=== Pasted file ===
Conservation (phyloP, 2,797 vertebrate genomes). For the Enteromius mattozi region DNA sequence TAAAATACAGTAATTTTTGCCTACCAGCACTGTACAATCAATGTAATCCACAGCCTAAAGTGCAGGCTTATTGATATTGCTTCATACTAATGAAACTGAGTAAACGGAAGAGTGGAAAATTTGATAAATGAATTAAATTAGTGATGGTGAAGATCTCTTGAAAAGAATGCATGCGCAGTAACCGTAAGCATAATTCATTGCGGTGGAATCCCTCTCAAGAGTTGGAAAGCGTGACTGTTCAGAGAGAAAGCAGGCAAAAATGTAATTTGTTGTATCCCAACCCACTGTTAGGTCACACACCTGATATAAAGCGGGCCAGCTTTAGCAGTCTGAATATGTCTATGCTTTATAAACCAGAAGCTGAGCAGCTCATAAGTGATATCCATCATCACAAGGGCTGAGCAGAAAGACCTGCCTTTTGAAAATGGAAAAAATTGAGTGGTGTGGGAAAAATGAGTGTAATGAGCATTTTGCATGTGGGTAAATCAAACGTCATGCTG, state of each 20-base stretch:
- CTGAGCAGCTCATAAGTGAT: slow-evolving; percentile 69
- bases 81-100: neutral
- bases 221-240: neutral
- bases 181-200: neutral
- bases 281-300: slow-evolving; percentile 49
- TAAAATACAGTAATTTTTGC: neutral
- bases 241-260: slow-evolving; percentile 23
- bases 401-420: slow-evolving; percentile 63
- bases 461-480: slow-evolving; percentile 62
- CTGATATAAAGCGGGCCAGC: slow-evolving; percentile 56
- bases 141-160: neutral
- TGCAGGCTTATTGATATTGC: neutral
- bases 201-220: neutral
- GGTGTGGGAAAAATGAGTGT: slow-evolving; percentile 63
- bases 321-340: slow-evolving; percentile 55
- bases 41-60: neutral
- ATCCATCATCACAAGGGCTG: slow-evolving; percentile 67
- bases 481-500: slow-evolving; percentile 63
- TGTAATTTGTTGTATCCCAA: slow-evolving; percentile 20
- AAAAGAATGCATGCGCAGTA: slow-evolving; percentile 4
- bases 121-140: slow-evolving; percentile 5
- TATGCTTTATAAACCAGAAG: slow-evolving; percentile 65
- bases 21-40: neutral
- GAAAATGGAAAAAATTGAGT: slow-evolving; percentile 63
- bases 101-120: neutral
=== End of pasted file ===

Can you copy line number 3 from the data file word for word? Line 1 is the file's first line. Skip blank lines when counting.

- bases 81-100: neutral